Twenty years after the 9/11 terror attacks on the United States, survivors still suffer from posttraumatic stress disorder—PTSD—a condition that New York researchers will attempt to control through bioelectronic medicine, delivered as imperceptible pulses of electricity from "ear buds" in patients' ears.
While the treatment may seem like science fiction, PTSD is one of several human disorders that a cadre of elite medical investigators believes can be treated via the emerging discipline of bioelectronic medicine. The 20th century introduced a vast array of pharmaceutical interventions for an imponderable number of medical disorders. The 21st century, these scientists say, could very well be the biolectronic era in which patients are treated with imperceptibly tiny pulses of electricity.
Researchers at the Feinstein Institutes for Medical Research in Manhasset, New York, are embarking on a clinical trial that will test an in-the-ear device that emits doses of electricity to banish symptoms of PTSD. The small trial will recruit 35 volunteers, all of whom were first responders following the World Trade Center attack in New York City on September 11, 2001.
On that day, members of the militant Islamic terrorist group known as al-Qaeda, hijacked U.S. commercial airliners and struck multiple targets. Hijackers flew two planes, 17 minutes apart, into the 110-story twin towers, causing each massive building to collapse. The terrorists also flew a hijacked plane into the Pentagon in Washington, D.C., and yet another terrorist-commandeered plane crashed into a field in Shanksville, Pennsylvania.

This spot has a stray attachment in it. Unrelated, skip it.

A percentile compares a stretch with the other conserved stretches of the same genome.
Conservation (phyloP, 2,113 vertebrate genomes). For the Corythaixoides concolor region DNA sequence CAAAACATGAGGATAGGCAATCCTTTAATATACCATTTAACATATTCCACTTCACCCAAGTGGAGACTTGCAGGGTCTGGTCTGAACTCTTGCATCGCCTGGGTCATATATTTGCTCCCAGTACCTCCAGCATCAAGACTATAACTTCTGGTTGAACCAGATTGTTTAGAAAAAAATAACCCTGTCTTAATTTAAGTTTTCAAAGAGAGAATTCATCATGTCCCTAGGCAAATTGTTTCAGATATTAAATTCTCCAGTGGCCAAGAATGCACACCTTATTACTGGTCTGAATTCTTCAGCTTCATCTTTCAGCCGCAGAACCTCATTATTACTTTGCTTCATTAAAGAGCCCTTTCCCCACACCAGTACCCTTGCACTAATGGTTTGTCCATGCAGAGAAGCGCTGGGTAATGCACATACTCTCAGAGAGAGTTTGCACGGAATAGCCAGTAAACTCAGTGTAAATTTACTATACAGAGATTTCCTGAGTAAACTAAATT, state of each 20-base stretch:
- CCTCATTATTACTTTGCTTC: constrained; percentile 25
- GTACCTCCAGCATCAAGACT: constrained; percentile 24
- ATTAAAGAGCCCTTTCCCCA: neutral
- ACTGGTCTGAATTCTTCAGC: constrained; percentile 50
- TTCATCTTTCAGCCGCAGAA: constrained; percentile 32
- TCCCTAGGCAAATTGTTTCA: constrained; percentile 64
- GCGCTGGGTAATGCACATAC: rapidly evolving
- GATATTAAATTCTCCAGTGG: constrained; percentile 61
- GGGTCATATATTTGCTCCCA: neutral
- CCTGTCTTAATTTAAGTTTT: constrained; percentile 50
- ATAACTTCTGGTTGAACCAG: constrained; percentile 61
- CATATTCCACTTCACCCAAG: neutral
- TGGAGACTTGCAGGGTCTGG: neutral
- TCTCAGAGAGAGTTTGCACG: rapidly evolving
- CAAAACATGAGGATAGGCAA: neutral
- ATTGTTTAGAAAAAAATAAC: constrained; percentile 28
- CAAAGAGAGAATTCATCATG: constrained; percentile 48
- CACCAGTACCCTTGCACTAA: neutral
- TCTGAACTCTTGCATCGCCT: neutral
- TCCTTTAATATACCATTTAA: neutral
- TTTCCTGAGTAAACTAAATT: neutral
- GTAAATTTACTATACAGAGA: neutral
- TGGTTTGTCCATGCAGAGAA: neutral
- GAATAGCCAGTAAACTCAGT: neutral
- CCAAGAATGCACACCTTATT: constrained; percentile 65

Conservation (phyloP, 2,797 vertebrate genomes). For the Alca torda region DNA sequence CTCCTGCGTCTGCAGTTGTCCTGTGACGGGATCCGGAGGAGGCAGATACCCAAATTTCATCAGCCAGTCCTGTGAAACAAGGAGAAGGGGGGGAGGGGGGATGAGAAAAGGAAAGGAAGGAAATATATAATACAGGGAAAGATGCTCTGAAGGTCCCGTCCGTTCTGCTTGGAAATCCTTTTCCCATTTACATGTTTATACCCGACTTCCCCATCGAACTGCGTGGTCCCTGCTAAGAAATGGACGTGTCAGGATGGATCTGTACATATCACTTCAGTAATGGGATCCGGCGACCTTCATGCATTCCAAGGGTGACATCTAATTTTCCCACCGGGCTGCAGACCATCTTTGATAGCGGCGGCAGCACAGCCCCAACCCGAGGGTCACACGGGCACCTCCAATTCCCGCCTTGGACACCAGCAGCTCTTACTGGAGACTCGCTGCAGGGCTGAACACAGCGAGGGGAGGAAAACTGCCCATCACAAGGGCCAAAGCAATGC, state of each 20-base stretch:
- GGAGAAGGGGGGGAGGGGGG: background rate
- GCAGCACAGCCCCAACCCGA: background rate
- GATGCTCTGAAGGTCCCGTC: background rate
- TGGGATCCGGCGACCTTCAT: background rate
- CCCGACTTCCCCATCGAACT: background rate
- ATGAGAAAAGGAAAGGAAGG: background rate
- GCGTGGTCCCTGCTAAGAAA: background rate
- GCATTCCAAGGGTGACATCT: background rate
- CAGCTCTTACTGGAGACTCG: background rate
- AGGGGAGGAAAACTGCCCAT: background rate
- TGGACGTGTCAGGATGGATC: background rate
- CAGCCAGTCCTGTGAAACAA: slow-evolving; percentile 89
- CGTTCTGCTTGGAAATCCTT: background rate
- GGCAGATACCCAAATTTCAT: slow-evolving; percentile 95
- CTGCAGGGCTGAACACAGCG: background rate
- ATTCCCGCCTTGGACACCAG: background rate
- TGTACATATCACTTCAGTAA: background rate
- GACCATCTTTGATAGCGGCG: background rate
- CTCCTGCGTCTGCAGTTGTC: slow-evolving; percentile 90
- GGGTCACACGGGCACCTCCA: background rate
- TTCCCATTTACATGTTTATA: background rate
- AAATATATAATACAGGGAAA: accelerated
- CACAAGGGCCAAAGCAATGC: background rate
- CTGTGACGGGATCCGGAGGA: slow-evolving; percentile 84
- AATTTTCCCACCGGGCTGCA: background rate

Death and severe injuries were seared into the memories of survivors. While the 9/11 attacks are events in history for most of the world, for many survivors, it's a day of mass casualties still vividly relived. Feinstein scientists hope to break new ground with a bioelectronic strategy that addresses patients' PTSD by directing tiny doses of electricity to a key nerve that emanates in the brain.
"PTSD is a psychiatric disorder that may occur in people who have experienced or witnessed a traumatic event, such as a terrorist attack, war, natural disaster, sexual violence, or who have been threatened with death, violence or serious injury," said Dr. Rebecca Schwartz, an associate professor of occupational medicine, epidemiology and prevention. She is investigating PTSD and bioelectronic medicine at the Feinstein.
"Symptoms of PTSD may include having intense, disturbing thoughts or feelings related to their traumatic experience that continue long after the trauma has ended," added Schwartz, who is also a clinical research psychologist.
She said there are several treatments for PTSD that "have been empirically validated as effective therapies." These include several psychiatric medications and various forms of psychotherapy. Among them: cognitive processing therapy; prolonged exposure therapy, and eye movement desensitization reprocessing. In the latter, patients focus on a negative thought, memory or image as the therapist simultaneously asks the patient to make specific eye movements.